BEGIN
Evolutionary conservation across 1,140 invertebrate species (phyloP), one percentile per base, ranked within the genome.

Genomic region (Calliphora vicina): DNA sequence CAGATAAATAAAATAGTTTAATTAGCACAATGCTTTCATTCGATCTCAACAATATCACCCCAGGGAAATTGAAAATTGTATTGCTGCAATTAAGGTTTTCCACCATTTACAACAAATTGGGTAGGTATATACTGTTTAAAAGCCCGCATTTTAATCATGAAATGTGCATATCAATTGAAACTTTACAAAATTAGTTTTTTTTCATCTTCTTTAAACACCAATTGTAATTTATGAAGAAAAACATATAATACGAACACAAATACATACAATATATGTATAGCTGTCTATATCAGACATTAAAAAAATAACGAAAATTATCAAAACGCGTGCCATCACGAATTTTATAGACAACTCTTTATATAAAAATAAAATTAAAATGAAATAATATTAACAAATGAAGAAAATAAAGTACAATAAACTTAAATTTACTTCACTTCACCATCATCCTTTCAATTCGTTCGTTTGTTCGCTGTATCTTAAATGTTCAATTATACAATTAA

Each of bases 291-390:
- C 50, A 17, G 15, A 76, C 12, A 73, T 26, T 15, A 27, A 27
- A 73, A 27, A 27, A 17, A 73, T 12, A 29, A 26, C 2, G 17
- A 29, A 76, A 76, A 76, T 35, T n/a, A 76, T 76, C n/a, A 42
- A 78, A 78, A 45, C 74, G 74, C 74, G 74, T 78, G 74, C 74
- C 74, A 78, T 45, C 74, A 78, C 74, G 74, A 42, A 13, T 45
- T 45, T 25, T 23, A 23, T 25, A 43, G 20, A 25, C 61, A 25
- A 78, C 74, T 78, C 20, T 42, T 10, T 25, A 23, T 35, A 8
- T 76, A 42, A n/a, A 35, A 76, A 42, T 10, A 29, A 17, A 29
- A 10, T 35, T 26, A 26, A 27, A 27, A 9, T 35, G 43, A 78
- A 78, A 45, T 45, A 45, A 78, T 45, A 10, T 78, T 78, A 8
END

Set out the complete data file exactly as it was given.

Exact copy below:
Evolutionary conservation across 1,140 invertebrate species (phyloP), one percentile per base, ranked within the genome.

Genomic region (Calliphora vicina): DNA sequence CAGATAAATAAAATAGTTTAATTAGCACAATGCTTTCATTCGATCTCAACAATATCACCCCAGGGAAATTGAAAATTGTATTGCTGCAATTAAGGTTTTCCACCATTTACAACAAATTGGGTAGGTATATACTGTTTAAAAGCCCGCATTTTAATCATGAAATGTGCATATCAATTGAAACTTTACAAAATTAGTTTTTTTTCATCTTCTTTAAACACCAATTGTAATTTATGAAGAAAAACATATAATACGAACACAAATACATACAATATATGTATAGCTGTCTATATCAGACATTAAAAAAATAACGAAAATTATCAAAACGCGTGCCATCACGAATTTTATAGACAACTCTTTATATAAAAATAAAATTAAAATGAAATAATATTAACAAATGAAGAAAATAAAGTACAATAAACTTAAATTTACTTCACTTCACCATCATCCTTTCAATTCGTTCGTTTGTTCGCTGTATCTTAAATGTTCAATTATACAATTAA

Each of bases 291-390:
- C 50, A 17, G 15, A 76, C 12, A 73, T 26, T 15, A 27, A 27
- A 73, A 27, A 27, A 17, A 73, T 12, A 29, A 26, C 2, G 17
- A 29, A 76, A 76, A 76, T 35, T n/a, A 76, T 76, C n/a, A 42
- A 78, A 78, A 45, C 74, G 74, C 74, G 74, T 78, G 74, C 74
- C 74, A 78, T 45, C 74, A 78, C 74, G 74, A 42, A 13, T 45
- T 45, T 25, T 23, A 23, T 25, A 43, G 20, A 25, C 61, A 25
- A 78, C 74, T 78, C 20, T 42, T 10, T 25, A 23, T 35, A 8
- T 76, A 42, A n/a, A 35, A 76, A 42, T 10, A 29, A 17, A 29
- A 10, T 35, T 26, A 26, A 27, A 27, A 9, T 35, G 43, A 78
- A 78, A 45, T 45, A 45, A 78, T 45, A 10, T 78, T 78, A 8